Early diagnosis before 4 to 5 years of age does not necessarily lead to an improved outcome, but it does allow for carrier detection for the mother, who has a 60% to 70% chance of being a carrier of this X-linked recessive disorder.2 If she is a carrier, future pregnancies can be evaluated by amniocentesis to detect the presence of DD.
Approximately 10% of those boys with similar presentations have a milder form of the disease, referred to as Becker dystrophy (BD).4 Prognosis depends on accurately differentiating DD from BD, which can often be done by molecular genetic testing. In the 30% of cases that have no demonstrable deletion, a muscle biopsy is needed to histologically analyze the dystrophin level, which is diminished in BD and absent in DD.5
- ↵Emery AEH. Duchenne Muscular Dystrophy. 2nd ed. New York, NY: Oxford University Press; 1993
- ↵Schultz P. Supportive therapy in muscular dystrophy. In: Fukuyama Y, Kamoshita S, Ohtsuka L, Suzuki I, eds. Modern Perspectives in Child Neurology. Tokyo, Japan: Japanese Society of Child Neurology; 1991: 277–280
- ↵Mendell JR, Buzin CH, Feng J, et al. Diagnosis of Duchenne dystrophy by enhanced detection in small mutations. Neurology.2001;57 :645– 650
- ↵Muntoni F. Is a muscle biopsy in Duchenne dystrophy really necessary? Neurology.2001;57 :574– 575
Web Site Discussion
The case summary for the Challenging Case was posted on the Developmental and Behavioral Pediatrics Web site‡ (www.dbpeds.org.list) and the Journal's Web site (www.lww.com/DBP). Comments were solicited.
Richard Jacobson, MD, PhD, Pediatric Neurology, Medical College of Wisconsin, Milwaukee, Wisconsin
Weakness, elevated transaminases, and a history of maternal uncles with heart disease (perhaps a cardiomyopathy rather than the reported ischemic heart disease) suggests an X-linked genetic disorder, in particular a dystrophinopathy. The elevated AST and ALT could come from muscle, and so an astute gastroenterologist would check a CK even in a patient without other features pointing to liver disease. This is an occasional reason for referral to our neuromuscular clinic. The uncles are not said to be weak, which would suggest that the phenotype would be the milder Becker variety of muscular dystrophy. If this is the correct diagnosis, then the child's apparent fatigue could simply reflect progressive proximal weakness.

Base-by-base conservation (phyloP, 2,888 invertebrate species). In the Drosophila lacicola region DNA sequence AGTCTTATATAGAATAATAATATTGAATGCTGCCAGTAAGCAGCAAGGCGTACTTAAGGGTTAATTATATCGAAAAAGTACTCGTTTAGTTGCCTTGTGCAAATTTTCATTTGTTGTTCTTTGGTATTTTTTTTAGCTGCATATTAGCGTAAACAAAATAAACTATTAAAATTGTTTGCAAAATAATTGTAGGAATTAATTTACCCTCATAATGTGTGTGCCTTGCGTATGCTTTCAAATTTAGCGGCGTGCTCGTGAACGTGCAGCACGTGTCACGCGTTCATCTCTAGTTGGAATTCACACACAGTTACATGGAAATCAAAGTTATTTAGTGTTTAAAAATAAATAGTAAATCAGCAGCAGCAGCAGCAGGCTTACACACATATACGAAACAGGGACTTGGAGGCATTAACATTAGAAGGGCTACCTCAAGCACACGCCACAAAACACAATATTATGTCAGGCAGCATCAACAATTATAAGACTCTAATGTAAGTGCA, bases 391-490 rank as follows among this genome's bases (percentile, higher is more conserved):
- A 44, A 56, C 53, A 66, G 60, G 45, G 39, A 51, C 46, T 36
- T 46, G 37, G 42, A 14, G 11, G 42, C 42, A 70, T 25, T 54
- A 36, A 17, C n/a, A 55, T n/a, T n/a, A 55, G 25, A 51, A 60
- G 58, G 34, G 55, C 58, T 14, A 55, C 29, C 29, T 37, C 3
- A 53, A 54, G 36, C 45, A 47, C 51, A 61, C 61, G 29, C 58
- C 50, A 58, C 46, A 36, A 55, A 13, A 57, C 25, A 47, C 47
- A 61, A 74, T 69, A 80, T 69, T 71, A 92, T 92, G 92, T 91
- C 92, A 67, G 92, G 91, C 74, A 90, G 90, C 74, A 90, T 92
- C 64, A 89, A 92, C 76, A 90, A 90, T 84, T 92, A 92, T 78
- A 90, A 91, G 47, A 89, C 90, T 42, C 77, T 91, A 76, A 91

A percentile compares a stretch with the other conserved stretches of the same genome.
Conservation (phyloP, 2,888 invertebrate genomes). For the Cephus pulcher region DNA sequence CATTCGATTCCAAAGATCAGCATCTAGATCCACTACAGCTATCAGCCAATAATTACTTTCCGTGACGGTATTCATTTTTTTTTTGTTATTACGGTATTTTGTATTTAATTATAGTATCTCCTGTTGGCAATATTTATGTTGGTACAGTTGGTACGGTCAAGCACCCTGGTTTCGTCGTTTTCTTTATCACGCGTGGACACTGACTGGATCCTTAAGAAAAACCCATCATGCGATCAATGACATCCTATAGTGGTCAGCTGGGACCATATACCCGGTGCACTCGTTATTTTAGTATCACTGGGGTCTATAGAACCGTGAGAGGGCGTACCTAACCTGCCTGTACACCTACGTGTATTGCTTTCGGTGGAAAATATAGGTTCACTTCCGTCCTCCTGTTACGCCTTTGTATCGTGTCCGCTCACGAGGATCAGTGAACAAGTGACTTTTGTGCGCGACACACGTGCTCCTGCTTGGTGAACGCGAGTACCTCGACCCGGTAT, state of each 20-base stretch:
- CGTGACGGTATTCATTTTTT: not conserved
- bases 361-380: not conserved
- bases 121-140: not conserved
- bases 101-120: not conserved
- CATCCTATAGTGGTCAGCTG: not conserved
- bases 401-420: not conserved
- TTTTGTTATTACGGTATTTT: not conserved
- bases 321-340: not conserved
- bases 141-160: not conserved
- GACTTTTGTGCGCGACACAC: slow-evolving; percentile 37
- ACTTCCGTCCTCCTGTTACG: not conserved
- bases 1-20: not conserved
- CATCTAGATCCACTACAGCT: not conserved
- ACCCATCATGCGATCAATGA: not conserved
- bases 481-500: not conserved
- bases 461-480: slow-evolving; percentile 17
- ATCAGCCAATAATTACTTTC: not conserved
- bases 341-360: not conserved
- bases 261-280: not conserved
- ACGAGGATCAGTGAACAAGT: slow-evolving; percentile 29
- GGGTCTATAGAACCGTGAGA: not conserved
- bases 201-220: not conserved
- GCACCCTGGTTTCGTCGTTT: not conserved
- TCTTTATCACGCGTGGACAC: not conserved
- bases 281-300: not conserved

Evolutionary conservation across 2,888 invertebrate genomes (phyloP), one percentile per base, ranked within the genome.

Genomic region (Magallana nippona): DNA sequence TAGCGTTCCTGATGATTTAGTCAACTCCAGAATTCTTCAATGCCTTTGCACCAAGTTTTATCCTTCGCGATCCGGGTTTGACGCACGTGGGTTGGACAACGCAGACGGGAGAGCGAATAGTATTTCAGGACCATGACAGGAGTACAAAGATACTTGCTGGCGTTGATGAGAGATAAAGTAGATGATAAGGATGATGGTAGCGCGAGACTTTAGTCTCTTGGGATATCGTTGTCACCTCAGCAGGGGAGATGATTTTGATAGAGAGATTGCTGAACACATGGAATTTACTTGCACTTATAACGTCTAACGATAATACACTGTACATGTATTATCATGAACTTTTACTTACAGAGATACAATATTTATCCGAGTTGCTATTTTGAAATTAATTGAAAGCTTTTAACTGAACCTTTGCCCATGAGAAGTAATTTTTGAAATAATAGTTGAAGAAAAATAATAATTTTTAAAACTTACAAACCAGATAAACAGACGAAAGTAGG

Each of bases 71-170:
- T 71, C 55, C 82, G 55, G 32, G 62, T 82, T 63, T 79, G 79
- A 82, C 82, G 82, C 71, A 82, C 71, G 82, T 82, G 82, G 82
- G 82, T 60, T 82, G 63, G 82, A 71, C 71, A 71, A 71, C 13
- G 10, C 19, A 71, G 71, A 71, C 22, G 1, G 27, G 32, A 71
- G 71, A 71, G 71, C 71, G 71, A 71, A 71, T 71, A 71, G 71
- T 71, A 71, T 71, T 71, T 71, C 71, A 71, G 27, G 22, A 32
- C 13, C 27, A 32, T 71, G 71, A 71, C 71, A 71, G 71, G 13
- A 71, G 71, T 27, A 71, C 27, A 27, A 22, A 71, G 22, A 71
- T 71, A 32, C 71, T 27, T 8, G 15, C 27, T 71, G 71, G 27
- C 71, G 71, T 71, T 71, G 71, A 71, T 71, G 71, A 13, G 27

However, an enlarged liver and spleen is not a typical feature of dystrophinopathy, so something else might be going on. There is an X-linked glycogen storage disease (type VIII) that affects the liver and is associated with hypercholesterolemia (which might be associated with ischemic heart disease in the uncles), but this disorder is not associated with myopathy.
So I come back to BD as the most likely explanation. The diagnosis can be made with serum CK, which should be in the thousands, and DNA testing for a deletion of the dystrophin gene. If a deletion is not found, a muscle biopsy, with histochemistry for glycogen and immunostaining for dystrophin, would be the next step. An electromyogram is not necessary unless there is doubt about the weakness or if the CK is normal.
Dr Martin T. Stein